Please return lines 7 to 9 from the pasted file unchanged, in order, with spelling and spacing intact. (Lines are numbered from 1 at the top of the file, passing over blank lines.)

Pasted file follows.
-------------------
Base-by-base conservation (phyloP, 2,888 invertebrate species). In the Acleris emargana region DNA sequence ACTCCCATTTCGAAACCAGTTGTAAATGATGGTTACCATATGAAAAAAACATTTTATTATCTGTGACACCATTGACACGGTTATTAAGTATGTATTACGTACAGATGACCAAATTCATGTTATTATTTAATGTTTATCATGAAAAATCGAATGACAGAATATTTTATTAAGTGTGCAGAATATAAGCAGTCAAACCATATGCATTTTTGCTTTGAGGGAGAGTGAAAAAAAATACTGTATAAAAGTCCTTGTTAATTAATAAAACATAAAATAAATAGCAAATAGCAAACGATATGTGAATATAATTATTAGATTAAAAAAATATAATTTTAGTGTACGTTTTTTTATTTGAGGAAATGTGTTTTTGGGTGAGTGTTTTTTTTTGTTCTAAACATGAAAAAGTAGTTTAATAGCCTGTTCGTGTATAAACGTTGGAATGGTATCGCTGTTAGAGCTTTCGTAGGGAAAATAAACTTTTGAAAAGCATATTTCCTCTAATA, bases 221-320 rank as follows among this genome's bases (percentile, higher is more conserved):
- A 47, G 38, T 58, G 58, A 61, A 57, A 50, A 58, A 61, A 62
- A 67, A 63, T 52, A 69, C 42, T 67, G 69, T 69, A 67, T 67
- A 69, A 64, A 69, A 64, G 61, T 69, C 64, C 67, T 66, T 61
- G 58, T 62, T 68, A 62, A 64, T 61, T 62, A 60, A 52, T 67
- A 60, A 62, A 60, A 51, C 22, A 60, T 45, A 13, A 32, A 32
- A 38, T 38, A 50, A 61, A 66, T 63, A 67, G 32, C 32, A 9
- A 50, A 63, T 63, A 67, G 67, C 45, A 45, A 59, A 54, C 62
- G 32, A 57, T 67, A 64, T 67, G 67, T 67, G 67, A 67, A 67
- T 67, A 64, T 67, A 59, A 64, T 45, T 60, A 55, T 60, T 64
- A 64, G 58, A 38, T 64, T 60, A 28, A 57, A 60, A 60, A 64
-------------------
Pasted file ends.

- A 38, T 38, A 50, A 61, A 66, T 63, A 67, G 32, C 32, A 9
- A 50, A 63, T 63, A 67, G 67, C 45, A 45, A 59, A 54, C 62
- G 32, A 57, T 67, A 64, T 67, G 67, T 67, G 67, A 67, A 67